New Zealand has some weird nature. It is amazing to see what an island free of any major terrestrial predators can produce. Unfortunately, ever since humans found their way to New Zealand, the unique ecology has suffered. One of the most unique plant and animal interactions in the world can be found on this archipelago but for how much longer is the question.
The story will start with a species of bat. In fact, this bat is New Zealand's only native terrestrial mammal. That's right, I said terrestrial. The New Zealand lesser short-tailed bat spends roughly 40% of its time foraging for insects on the ground. It has lots of specialized adaptations that I won't go into here but the cool part is they forage in packs, stirring up insects from the leaf litter until they reach a level of feeding frenzy that I thought was only reserved for sharks or piranhas. Along with using echo location, they also have a highly developed sense of smell. This is important for our second player in this forest drama.
Enter Dactylanthus taylorii, the wood rose. This plant is not a rose at all but rather a member of the tropical family Balanophoraceae. More importantly, it is parasitic. It produces no chlorophyll and lives most of it's life wrapped around the roots of its host tree under ground. Every once in a while a small patch of flowers break through the dirt and just barely rise above the leaf littler. This give this species it's Māori name of pua o te reinga or pua reinga, which translates to "flower of the underworld." The flowers emit a musky, sweet smell that attracts these ground foraging bats. The bats are one of the only pollinators left. They sniff out the flowers and dine on the nectar, all the while being dusted with pollen. Recently, it has been found that New Zealand's giant ground parrot, the kakapo, is also believed to have been a pollinator of this plant. Sadly, the kakapo only exists on one small island of the archipelago.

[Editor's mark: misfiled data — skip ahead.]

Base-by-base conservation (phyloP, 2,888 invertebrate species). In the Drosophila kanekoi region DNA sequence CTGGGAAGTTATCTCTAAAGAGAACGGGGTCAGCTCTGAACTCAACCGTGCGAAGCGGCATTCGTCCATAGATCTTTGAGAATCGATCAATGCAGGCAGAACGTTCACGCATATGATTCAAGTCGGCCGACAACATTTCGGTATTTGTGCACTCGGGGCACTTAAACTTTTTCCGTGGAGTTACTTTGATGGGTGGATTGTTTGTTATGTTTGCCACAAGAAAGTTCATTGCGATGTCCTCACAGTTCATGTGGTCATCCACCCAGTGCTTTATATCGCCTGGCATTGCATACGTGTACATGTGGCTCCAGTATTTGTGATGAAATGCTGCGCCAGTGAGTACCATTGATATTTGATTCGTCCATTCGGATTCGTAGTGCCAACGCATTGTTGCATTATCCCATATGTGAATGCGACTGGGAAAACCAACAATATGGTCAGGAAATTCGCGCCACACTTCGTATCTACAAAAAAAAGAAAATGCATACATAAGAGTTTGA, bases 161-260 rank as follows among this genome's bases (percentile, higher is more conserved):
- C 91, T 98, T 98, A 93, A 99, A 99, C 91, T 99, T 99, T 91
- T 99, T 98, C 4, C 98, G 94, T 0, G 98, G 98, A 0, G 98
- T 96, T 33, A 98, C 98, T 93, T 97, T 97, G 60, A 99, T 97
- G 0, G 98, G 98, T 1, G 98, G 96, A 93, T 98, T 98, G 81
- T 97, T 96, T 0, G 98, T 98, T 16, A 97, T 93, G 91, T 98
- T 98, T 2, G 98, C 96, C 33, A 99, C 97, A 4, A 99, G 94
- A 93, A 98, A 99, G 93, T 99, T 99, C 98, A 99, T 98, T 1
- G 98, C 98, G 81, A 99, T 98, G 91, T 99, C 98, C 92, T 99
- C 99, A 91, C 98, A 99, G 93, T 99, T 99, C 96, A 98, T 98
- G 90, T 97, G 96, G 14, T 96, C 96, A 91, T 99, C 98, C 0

Both the wood rose and the New Zealand lesser short-tailed bat are considered at risk for extinction. When modern man came to these islands they brought with them the general suite of mammalian invasives like rats, mongoose, cats, and pigs, which are exacting a major toll on the local ecology. The plants and animals native to New Zealand have not shared an evolutionary history with such aggressive mammalian invaders and thus have no adaptations for coping with their sudden presence. The future of the wood rose, the New Zealand lesser short-tailed bat, and the kakapo, along with many other uniquely New Zealand species are for now uncertain.
Photo Credits: Joseph Dalton Hooker (1859) and Nga Manu Nature Reserve (http://www.ngamanu.co.nz/)